Income tax and politics

One of the memes of the contemporary Right is a complaint that a small number of rich persons pays most of the income taxes while a great number pays little or none. The fact is assumed to be a problem, and it might very well be one, but it is not a problem with the income tax but a proof that it is working exactly as intended. While the motives for introducing peacetime income taxes are complicated, they are undeniably artifacts of a Progressive era desire to place a greater burden on the rich and to relieve a perceived burden to the poor. Reagan’s complaint that a 90% marginal rate (from 1953-61) effected productivity was not a bug but a feature: One has to choose between limiting productivity and getting a group of very rich persons, and the before the modern conservative movement we saw a loss of productivity as an acceptable cost of eliminating the anti-democratic presence of the very rich. Again, it’s altogether possible that this is a false dilemma or the wrong response to a true problem – the only point I want to draw is that its silly to think that looking at who pays income tax gives us a fact that speaks for itself.

The point generalizes: political discussions require a paradoxical cognitive state that simultaneously maintains very clear principles while being aware of the extraordinary messiness and costliness of their application, where both the “messiness” and the “cost” in turn count as rational objections against the principles themselves. Political thought requires an exquisitely well-balanced personality that one never expects to find, and what usually fills the gap is, if anything, a sort of anti-politics since there is nothing further from politics than sloganeering, taboo words, blind party loyalty, leaping on offhand remarks or gaffes and replaying them for years, puff pieces or “gotcha” interviews, or screaming, booing, and even weeping with a little flag and a funny hat to the rhythms of the Jumbotron.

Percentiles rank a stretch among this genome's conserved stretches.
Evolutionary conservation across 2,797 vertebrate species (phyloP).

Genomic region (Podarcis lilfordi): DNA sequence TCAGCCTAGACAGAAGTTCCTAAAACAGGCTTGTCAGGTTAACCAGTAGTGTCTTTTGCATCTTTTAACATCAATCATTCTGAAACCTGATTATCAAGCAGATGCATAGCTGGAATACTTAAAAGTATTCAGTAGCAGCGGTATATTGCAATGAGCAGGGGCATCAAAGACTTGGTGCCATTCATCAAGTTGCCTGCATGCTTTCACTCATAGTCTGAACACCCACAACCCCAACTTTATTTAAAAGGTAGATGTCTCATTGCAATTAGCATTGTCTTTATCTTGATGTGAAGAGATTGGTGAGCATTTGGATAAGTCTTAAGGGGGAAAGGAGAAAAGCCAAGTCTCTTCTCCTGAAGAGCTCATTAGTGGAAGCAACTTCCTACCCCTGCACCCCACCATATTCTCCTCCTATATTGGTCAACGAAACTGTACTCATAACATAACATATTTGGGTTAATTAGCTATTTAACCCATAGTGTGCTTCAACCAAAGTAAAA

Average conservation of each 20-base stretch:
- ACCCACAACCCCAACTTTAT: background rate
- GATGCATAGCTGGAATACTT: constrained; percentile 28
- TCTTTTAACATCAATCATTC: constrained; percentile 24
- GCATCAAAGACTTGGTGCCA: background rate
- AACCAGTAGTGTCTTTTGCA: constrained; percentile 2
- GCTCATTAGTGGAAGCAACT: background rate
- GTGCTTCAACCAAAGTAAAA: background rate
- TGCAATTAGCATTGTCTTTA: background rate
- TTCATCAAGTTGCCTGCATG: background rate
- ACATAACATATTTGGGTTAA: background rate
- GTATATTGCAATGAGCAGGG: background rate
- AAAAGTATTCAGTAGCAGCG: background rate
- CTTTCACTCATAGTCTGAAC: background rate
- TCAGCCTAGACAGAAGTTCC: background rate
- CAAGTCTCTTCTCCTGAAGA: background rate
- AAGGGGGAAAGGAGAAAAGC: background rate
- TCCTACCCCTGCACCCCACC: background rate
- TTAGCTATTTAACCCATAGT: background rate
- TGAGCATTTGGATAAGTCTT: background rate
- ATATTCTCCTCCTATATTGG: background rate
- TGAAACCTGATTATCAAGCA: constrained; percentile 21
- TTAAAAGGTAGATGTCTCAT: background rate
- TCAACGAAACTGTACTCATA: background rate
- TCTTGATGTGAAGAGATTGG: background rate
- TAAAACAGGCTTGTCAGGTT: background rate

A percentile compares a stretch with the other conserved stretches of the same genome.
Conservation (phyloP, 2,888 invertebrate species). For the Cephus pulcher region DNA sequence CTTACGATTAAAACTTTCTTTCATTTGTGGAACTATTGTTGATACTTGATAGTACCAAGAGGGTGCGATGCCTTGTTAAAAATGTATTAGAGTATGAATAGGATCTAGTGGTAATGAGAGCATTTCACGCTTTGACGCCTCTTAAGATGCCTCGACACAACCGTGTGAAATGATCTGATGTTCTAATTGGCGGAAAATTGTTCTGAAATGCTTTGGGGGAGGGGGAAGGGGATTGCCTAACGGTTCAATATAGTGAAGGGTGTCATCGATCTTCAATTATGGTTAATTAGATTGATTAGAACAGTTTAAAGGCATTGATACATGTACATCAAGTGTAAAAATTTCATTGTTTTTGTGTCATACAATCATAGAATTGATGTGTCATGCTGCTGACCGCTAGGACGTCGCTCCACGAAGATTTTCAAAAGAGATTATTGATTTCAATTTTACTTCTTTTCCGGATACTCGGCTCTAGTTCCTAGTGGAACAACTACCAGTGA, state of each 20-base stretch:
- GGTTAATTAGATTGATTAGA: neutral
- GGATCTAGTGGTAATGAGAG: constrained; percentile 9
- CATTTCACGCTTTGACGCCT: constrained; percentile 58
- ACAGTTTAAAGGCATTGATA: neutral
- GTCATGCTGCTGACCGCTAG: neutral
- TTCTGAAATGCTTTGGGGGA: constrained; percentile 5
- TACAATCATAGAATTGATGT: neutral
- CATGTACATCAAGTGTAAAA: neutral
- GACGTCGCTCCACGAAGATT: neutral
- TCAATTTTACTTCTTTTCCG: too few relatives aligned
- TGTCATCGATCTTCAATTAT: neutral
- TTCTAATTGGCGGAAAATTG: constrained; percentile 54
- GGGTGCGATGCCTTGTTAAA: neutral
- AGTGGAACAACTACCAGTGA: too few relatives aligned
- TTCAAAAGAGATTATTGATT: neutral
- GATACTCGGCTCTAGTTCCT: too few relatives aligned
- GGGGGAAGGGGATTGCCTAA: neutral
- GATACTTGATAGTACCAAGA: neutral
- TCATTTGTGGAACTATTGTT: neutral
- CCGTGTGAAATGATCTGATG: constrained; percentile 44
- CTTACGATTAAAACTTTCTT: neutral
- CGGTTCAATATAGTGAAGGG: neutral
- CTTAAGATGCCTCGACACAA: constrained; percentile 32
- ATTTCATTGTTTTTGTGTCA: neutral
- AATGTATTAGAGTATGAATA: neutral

Perseity and the coincidence of opposites

While it’s more common to argue for the coincidence of opposites by limit arguments, it is more interesting to argue for them by the perseity of predicates.

It’s clear that speaking per se about things is part of any development of thought. Bulls might attack red flags, but they don’t attack red per se but fluttering things, or, to use Aristotle’s example, it’s not isocoles triangles per se that have angles equal to 180 degrees but just triangles. Truth consists in rightly saying one thing of another, and “rightly” requires speaking per se.

But while Aristotle took geometry as his paradigm case of learning, persity unifies what is opposite in it: the straight and curved, discrete and continuous, the rational and the irrational. What exactly is π or (to list a quantity dearer to Aristotle) the golden ratio (φ)? For the ancients, these were, respectively, the ratio of the circumference of a circle to its diameter and a line cut such that the whole: larger part :: larger part : smaller part. But it seems pretty clear that these are not what these quantities are per se but just the first instances of the quantity that we learn. Both quantities pop up in all sorts of places that have nothing to do with ratios in circles or lines. But if there is anything that is π or φ per se – and this seems to be a condition for speaking of them scientifically at all, which we certainly can – then there has to be something transcending the discrete and continuous, and so a fortiori the straight and curved. Again, if we allow for a real number system then we have homogenized the rational and irrational.